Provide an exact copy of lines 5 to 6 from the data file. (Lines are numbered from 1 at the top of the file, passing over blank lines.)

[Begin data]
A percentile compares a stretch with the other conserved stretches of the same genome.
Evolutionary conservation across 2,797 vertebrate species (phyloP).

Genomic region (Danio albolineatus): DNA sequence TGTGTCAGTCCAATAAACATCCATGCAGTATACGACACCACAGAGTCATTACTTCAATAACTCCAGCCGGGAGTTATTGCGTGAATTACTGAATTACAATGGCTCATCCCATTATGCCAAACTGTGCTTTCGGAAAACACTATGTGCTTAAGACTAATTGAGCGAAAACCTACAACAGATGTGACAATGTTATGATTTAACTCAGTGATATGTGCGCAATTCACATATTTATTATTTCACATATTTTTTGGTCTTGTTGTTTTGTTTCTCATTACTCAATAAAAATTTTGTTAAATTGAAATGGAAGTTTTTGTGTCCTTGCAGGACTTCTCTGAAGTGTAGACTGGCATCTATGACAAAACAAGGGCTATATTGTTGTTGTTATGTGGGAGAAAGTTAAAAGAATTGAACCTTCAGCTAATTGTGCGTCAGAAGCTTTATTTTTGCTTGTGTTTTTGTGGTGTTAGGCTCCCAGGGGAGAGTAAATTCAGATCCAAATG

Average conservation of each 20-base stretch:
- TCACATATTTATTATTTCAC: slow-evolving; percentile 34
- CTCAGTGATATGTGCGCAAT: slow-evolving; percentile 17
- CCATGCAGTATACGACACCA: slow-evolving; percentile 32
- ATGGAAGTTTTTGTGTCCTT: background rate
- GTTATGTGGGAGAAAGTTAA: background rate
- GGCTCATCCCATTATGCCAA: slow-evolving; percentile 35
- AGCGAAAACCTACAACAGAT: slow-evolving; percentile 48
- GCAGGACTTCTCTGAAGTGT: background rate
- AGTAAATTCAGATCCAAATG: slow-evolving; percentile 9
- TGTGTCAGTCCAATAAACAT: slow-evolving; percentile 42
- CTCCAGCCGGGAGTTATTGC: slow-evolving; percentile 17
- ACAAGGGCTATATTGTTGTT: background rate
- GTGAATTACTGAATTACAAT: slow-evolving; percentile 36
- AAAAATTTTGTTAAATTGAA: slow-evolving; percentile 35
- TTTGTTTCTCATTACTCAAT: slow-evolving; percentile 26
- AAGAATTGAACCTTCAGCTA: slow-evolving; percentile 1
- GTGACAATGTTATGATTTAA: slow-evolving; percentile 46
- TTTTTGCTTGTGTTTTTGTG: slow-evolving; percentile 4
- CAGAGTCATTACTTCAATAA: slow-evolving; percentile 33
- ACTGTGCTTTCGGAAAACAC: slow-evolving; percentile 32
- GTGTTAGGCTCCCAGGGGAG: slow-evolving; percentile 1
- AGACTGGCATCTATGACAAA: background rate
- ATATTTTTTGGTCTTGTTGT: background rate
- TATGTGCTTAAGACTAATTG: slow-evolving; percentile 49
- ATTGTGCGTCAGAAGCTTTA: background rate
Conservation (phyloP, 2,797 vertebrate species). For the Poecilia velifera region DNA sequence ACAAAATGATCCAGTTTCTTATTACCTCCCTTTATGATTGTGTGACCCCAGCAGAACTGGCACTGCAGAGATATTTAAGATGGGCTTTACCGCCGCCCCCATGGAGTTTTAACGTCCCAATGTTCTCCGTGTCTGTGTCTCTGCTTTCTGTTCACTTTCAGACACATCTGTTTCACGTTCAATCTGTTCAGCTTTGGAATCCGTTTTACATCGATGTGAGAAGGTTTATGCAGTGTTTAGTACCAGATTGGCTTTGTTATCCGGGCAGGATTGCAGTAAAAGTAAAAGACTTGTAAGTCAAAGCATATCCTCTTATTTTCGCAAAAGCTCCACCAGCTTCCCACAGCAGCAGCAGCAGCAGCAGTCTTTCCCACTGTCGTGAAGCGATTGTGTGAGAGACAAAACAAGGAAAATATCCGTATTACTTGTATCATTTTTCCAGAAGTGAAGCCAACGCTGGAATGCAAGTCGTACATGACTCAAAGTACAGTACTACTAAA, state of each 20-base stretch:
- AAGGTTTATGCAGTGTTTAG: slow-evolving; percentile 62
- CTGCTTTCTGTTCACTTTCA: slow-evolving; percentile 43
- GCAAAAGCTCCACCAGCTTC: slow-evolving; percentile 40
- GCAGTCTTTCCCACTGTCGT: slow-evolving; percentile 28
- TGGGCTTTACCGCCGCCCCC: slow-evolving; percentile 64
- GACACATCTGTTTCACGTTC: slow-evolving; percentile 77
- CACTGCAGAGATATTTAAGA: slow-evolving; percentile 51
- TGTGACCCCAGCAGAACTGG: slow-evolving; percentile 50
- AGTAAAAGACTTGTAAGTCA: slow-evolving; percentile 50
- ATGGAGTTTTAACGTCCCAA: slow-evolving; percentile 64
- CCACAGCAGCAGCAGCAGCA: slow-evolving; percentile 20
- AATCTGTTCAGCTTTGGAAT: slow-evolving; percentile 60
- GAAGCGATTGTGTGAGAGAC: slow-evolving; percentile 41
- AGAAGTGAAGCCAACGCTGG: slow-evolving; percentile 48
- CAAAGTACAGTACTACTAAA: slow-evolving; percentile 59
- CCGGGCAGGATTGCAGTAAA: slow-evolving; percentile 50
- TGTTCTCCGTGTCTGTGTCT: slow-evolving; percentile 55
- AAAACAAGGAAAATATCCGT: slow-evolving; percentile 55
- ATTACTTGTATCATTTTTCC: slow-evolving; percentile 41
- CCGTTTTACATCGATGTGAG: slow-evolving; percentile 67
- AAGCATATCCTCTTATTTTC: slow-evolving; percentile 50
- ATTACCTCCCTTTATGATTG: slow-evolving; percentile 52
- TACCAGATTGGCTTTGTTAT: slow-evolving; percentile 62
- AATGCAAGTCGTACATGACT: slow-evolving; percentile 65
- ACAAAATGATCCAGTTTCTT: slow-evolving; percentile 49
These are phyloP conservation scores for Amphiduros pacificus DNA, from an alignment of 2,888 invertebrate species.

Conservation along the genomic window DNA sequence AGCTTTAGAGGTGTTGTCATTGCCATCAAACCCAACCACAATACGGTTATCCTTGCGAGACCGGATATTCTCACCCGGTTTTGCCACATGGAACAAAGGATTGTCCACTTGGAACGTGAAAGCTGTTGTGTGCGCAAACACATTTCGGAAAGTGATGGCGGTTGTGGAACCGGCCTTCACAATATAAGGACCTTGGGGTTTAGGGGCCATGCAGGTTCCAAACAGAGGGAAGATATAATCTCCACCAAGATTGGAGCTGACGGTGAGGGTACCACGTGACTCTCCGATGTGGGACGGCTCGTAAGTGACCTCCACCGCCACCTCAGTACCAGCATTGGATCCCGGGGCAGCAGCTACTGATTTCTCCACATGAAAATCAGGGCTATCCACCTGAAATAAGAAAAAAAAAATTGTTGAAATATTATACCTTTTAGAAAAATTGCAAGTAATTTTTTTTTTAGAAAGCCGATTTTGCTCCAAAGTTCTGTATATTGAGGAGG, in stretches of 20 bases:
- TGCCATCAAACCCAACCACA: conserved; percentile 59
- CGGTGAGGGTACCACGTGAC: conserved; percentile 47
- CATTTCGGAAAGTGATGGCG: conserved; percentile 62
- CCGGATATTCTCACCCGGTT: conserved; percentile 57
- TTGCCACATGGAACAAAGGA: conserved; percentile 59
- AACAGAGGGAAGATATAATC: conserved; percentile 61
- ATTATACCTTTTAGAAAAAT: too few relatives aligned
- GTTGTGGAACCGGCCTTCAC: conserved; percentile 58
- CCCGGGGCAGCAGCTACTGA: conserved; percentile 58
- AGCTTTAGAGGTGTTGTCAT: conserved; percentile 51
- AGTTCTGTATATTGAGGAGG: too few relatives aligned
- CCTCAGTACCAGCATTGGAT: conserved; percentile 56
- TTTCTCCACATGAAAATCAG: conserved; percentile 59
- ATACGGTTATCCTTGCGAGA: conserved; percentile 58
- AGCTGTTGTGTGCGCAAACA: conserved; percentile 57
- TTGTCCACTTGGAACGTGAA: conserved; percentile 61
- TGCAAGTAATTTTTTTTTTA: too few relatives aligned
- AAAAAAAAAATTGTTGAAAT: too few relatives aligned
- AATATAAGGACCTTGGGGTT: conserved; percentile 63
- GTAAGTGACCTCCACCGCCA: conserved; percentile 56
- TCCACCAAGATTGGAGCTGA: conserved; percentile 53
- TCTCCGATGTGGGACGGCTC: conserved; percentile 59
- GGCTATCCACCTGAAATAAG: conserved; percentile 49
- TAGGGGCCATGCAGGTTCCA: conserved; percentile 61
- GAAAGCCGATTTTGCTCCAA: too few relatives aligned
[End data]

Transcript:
- TCACATATTTATTATTTCAC: slow-evolving; percentile 34
- CTCAGTGATATGTGCGCAAT: slow-evolving; percentile 17